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Sam Cunningham
Date of birth: August 15, 1950 (1950-08-15) (age 59)
Place of birth: Santa Barbara, California
Career information
Position(s): Fullback
College: USC
NFL Draft: 1973 / Round: 1 / Pick 11
Organizations
 As player:
1973-1982 New England Patriots
Career highlights and awards
Pro Bowls: 1
Playing stats at NFL.com

Samuel Lewis Cunningham, Jr (nicknamed "Bam", born August 15, 1950, in Santa Barbara, CA) is a retired American football fullback.

Contents

College career

Cunningham was a letterman for the USC University football team from 1970 through 1972 where he played fullback. He was named an All-American in 1972. He was a member of USC’s 1972 national championship team. In the 1973 Rose Bowl, he scored four touchdowns, which still stands as a modern-day Rose Bowl record. He was named Rose Bowl Player of the Game. He was inducted into the Rose Bowl Hall of Fame in 1992

He had a notable performance (135 yards, 2 touchdowns) against an all-white University of Alabama football team, as USC beat Alabama 42-21 in Birmingham on September 12, 1970. His performance in the game was reportedly a factor in convincing the University of Alabama and its fans to let Coach Bear Bryant integrate Southern football. Jerry Claiborne, a Bryant assistant, said, "Sam Cunningham did more to integrate Alabama in 60 minutes than Martin Luther King did in 20 years."[1][2]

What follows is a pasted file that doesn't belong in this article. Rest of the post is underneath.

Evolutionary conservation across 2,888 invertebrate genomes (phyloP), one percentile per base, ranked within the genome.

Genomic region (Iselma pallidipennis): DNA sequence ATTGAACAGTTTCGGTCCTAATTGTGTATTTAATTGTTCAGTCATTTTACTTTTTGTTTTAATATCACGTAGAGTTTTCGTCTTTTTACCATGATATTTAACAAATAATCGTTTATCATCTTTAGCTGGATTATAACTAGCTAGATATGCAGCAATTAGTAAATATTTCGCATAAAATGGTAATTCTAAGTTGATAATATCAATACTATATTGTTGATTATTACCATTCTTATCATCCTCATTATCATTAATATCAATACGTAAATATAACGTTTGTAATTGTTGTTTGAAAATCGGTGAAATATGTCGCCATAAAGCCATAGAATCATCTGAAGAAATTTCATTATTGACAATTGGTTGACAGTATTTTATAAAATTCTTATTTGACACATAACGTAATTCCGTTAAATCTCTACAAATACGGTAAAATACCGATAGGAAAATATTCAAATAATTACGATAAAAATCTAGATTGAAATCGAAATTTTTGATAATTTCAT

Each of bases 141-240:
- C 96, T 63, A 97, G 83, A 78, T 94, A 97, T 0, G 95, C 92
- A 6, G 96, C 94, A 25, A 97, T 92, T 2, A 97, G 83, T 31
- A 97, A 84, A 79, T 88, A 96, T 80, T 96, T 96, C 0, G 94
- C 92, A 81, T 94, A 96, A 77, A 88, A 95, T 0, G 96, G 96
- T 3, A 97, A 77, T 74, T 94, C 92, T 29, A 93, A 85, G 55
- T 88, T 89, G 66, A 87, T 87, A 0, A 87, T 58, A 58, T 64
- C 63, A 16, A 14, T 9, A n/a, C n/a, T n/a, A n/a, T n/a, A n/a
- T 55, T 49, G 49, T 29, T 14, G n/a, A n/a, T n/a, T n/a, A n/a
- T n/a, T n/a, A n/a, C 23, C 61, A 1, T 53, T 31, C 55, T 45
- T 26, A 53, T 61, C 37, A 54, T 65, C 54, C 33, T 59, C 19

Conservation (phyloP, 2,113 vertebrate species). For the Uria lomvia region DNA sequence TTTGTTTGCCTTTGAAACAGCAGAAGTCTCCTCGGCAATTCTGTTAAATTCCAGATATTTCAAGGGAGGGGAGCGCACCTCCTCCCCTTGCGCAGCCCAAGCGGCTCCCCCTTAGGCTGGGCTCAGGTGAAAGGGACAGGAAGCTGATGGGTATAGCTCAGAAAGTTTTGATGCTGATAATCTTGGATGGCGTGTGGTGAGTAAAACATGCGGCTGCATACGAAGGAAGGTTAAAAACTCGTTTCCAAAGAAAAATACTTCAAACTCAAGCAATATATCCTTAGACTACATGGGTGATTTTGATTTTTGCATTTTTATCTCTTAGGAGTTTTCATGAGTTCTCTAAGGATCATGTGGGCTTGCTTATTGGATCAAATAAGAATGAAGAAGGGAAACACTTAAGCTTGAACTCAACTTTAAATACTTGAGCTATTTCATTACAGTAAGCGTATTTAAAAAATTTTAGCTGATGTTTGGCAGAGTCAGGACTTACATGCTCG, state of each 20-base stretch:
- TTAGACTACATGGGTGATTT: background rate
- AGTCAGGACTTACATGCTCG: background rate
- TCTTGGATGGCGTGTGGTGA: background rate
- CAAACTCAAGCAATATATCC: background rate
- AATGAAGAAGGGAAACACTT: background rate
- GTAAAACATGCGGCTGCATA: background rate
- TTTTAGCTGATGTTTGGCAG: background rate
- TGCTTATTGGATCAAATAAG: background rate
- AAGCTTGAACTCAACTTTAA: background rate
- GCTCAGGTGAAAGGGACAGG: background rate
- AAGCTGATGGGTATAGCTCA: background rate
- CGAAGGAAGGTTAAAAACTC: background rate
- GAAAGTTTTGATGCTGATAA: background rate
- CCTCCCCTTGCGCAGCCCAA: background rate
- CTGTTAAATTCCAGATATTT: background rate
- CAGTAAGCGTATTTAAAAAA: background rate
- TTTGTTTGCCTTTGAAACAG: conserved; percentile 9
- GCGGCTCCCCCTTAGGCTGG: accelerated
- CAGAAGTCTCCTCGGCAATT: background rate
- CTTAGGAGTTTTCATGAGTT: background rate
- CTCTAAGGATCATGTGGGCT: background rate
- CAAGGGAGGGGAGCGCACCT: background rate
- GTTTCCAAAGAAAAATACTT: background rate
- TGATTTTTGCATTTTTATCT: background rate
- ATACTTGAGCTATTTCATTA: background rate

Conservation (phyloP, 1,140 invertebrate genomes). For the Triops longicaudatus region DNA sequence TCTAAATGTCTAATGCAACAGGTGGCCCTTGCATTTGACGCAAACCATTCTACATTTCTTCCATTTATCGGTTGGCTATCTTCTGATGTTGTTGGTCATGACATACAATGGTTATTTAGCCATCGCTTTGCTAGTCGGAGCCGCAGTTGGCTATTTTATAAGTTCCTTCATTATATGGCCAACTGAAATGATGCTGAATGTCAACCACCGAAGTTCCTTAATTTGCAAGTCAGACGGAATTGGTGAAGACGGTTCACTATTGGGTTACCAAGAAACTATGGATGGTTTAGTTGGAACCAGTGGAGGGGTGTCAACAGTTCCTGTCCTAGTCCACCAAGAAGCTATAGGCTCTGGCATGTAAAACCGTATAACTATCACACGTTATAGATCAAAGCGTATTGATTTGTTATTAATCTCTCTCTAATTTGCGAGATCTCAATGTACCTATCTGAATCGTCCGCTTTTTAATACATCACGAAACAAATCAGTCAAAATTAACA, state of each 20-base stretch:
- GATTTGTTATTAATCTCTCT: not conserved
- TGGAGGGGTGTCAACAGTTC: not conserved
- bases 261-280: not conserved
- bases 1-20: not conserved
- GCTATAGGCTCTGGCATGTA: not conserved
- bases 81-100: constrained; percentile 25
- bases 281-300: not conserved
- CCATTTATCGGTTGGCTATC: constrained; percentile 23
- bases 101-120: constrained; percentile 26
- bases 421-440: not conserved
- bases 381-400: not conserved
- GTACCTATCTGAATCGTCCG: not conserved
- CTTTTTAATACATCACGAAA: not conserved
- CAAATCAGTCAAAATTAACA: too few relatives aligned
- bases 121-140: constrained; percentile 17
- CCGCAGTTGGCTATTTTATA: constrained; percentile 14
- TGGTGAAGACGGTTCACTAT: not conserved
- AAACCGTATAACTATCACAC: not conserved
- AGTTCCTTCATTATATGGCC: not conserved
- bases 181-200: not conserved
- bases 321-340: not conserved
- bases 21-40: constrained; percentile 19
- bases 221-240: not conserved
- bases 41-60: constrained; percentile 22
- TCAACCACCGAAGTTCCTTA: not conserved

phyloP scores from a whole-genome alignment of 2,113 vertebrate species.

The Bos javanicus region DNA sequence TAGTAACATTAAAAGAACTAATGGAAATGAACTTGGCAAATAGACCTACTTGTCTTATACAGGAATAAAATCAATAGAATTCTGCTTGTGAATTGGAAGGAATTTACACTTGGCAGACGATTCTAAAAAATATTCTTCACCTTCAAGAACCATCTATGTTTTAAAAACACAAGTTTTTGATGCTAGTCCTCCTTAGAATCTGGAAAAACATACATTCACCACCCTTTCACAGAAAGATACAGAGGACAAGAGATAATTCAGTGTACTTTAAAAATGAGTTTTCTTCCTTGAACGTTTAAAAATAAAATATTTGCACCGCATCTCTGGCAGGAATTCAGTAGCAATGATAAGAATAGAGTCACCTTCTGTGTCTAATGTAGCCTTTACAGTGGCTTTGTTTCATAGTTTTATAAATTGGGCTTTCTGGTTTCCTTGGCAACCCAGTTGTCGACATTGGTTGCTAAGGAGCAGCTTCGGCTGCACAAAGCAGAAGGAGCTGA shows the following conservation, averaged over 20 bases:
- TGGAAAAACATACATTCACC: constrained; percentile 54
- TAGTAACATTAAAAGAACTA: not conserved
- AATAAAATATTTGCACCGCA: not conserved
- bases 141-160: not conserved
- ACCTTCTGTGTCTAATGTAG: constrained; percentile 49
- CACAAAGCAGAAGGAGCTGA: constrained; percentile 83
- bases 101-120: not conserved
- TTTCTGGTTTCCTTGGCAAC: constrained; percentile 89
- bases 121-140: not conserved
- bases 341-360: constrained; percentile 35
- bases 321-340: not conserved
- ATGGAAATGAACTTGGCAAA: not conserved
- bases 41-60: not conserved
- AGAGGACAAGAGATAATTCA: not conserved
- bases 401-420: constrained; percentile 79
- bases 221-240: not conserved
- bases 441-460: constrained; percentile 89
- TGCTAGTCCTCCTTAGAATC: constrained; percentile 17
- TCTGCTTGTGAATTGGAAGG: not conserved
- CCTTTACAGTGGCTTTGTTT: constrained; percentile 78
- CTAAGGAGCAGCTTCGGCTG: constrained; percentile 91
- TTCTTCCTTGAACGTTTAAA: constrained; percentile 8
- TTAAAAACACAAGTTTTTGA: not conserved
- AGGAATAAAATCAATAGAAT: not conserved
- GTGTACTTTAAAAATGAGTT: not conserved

Despite the legend surrounding the story, Bryant had already taken a step toward integrating his team. (It has actually been suggested that Bryant consciously scheduled USC knowing there was a good chance Cunningham would have such a performance, as he realized that integration was inevitable and believed that the sight of a black player embarrassing the all-white Tide like that would go a long way towards making Alabama supporters see that change must come.) Wilbur Jackson, the first African-American offered a scholarship by the University of Alabama, watched the game from the stands, ineligible to play as a freshman due to NCAA rules at the time.[3]

Professional career

In only his second year 1974, he gained 811 yards and 9 touchdowns as he led the New England Patriots to a surprising 4-0 start before faltering to a 7-7 finish. In 1977 he gained a career high 1,015 yards and scored 4 touchdowns, and also caught 42 receptions for 370 yards and a touchdown. He played his entire career (1973 through 1982) with the Patriots and was a 1978 Pro Bowl selection.

Cunningham finished his career with 5,453 rushing yards, 210 receptions for 1,905 yards, and 49 touchdowns. He is the older brother of former NFL quarterback Randall Cunningham.

References

External links

Preceded by
Josh Ashton
New England Patriots Starting Running Back
1973
Succeeded by
Mack Herron
Preceded by
Mack Herron
New England Patriots Starting Running Back
1975-1979
Succeeded by
Vagas Ferguson
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